Saudi Arabia are expected to come back with a £200 million bid for Mohamed Salah after Liverpool rejected Al-Ittihad’s initial £150 million approach.

The much advertised formal offer for Salah was lodged within hours of the Premier League deadline. It consisted of an initial £100 million with a further £50 million in add-ons.

As the club had stated privately and publicly, it was instantly met with a firm rejection by Fenway Sports Group president Michael Gordon, with a polite reiteration that the club will not countenance Salah’s departure in this window at any price.

Since the Saudi interest in Salah was ramped up, Liverpool have been unequivocal and they hope their response shows they are true to their word. While ‘not for sale’ messages can occasionally sound like a negotiating tool to push the price up, there has been no bluff from FSG.

The reality for Liverpool is they need their assets on the pitch to fulfil this year’s objectives, not a fortune in the bank. Put simply, with only hours of the transfer window open, Salah is irreplaceable so there is no price that can make Liverpool blink.

Also, FSG executives would never agree to sell any player without fully consulting their manager, Jurgen Klopp. He made it clear the matter was ‘closed’ a week ago, and there has been unity across the board despite the eye-watering figures.

Salah’s valuation would make him a Premier League record transfer, eclipsing the £142 million Liverpool received for Philippe Coutinho in 2018. That is an incredible valuation for a 31-year-old.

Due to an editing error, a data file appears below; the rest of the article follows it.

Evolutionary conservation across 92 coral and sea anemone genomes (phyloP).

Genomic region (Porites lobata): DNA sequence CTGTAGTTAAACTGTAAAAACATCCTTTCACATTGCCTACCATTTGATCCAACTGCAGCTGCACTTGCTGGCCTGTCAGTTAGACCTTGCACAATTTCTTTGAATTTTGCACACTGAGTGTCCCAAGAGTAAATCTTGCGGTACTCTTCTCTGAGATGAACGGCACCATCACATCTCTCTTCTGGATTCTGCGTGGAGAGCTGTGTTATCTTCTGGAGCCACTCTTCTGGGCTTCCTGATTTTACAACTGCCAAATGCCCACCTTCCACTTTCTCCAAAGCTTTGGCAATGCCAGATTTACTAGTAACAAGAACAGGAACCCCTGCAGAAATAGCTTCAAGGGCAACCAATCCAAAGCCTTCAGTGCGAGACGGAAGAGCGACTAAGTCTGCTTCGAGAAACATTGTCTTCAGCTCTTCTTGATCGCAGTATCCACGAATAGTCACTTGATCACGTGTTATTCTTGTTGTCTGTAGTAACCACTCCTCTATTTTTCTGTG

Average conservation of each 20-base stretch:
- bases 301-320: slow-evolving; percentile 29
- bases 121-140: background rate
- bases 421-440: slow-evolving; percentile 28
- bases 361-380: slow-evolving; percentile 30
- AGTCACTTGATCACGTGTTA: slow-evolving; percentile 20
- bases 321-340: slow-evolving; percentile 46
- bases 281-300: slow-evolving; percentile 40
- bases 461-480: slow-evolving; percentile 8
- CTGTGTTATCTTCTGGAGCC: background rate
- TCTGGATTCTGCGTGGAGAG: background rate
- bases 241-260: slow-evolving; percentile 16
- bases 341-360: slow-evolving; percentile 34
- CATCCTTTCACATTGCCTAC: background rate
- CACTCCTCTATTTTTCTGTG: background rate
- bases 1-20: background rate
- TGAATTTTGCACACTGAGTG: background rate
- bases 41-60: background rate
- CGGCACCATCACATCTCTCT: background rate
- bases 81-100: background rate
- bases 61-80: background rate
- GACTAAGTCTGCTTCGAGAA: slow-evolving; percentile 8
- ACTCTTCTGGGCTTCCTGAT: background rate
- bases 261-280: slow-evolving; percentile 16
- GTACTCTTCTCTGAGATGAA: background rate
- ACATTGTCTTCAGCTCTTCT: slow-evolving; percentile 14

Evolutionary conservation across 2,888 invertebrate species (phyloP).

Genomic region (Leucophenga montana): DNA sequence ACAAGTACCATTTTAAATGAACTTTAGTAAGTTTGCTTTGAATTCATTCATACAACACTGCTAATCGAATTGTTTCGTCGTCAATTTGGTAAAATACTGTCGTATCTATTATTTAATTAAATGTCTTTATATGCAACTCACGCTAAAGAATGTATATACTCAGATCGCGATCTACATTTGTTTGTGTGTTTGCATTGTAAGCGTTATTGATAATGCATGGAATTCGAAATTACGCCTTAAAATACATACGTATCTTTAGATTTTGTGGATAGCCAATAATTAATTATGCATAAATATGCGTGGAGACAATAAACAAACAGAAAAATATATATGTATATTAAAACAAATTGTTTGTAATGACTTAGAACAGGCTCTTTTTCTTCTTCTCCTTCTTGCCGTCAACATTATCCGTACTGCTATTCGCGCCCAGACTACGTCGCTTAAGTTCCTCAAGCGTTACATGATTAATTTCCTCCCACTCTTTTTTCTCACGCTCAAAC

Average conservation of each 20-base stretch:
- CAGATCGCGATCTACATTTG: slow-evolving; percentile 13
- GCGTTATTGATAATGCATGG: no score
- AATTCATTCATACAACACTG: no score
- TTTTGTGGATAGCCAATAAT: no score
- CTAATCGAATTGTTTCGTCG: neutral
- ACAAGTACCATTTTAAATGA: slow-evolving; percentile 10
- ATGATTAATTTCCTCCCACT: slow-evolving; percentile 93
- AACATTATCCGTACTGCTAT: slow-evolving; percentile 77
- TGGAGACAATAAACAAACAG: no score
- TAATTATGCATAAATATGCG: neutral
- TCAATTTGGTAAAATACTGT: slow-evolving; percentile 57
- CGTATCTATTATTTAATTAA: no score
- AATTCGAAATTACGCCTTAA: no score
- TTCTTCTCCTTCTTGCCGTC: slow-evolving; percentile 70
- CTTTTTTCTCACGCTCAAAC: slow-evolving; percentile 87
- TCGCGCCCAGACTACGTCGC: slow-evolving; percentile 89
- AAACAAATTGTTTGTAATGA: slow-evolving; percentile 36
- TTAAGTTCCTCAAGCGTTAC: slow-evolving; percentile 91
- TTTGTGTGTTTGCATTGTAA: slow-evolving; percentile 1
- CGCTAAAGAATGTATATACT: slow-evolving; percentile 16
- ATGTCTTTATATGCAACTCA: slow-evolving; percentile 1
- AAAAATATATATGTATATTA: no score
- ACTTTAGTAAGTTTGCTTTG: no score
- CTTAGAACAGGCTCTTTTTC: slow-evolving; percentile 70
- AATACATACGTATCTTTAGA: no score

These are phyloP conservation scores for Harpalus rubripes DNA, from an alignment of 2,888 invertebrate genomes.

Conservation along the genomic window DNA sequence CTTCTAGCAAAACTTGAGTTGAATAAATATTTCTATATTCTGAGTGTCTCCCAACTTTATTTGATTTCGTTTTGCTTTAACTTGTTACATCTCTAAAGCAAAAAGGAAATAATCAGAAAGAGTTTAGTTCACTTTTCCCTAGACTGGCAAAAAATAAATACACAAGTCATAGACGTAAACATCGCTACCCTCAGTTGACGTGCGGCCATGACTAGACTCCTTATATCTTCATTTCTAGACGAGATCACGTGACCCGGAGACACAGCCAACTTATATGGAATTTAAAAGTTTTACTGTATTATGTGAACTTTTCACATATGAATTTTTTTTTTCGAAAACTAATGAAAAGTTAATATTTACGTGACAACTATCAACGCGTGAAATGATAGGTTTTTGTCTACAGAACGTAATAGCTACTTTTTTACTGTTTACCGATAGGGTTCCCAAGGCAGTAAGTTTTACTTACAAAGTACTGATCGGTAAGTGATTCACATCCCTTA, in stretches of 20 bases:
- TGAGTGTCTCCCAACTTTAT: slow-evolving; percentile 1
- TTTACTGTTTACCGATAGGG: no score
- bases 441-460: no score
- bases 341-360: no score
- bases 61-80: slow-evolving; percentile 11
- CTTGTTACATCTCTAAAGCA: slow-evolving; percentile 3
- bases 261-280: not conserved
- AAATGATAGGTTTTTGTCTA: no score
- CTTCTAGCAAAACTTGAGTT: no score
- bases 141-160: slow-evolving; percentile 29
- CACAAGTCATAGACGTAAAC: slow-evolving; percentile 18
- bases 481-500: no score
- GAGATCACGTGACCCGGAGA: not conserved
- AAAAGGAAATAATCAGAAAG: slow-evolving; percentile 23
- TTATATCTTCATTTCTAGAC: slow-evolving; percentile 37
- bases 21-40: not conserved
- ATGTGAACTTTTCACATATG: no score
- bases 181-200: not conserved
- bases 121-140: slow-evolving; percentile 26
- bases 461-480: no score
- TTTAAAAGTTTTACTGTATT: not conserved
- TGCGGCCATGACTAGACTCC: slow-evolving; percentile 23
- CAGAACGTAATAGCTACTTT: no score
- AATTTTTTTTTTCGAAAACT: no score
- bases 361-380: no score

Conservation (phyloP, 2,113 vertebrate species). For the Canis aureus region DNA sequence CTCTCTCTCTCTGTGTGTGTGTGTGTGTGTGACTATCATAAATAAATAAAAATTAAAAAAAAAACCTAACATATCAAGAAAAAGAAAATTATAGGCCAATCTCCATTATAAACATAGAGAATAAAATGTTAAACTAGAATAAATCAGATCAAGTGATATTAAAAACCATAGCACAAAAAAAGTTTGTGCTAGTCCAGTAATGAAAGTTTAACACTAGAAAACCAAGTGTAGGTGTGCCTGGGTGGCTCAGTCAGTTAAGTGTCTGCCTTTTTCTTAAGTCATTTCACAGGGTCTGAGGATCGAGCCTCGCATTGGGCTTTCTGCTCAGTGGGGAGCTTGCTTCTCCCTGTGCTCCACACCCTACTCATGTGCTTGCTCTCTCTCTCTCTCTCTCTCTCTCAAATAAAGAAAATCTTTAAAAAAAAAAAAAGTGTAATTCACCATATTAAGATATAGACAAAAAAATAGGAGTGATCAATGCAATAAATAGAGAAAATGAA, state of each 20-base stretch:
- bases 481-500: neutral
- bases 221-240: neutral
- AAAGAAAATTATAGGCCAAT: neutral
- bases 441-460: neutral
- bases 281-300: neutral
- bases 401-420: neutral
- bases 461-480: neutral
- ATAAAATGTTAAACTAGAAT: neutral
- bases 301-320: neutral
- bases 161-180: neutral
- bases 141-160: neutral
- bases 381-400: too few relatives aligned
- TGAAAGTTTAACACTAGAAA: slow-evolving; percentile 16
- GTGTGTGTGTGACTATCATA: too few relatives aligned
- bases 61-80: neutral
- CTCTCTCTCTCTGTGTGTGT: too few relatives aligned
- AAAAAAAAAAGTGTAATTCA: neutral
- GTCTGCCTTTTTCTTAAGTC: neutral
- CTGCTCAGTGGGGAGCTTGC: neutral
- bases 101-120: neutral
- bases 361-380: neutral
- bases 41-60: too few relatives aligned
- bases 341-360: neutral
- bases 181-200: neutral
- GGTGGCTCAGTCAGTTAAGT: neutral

The deal would become football’s most expensive transfer, beating the £198 million PSG paid Barcelona for Neymar in 2017.

The Saudis have time to launch their £200 million bid as their transfer window shuts later in September. However, having turned down a bid with the Premier League window still open, there is even less chance of Liverpool reconsidering when they would be unable to spend the money until January.

Salah and his representative have remained silent while the informed speculation about an imminent Saudi offer has built to a crescendo over the past week.

Earlier in the transfer window, Salah’s agent Ramy Abbas Issa announced Salah had no intention of quitting Liverpool this summer. The Egyptian striker gave a typically committed performance in last weekend’s win at Newcastle United.

Given the player’s finely tuned political antennae, the more recent silence gives the impression he has been open-minded to whatever circumstances presented itself in the final days of this window - more than likely awaiting Liverpool’s response to any offer. There can be no doubt about how highly he is still valued by his manager and the club given Friday’s response to the massive bid.

Last year, Liverpool made Salah the highest paid footballer in the club’s history, handing him a £350,000-a-week deal until 2025. That was an acknowledgement of his stellar contribution and the belief he could get close to breaking Liverpool’s goalscoring records during his time at Anfield.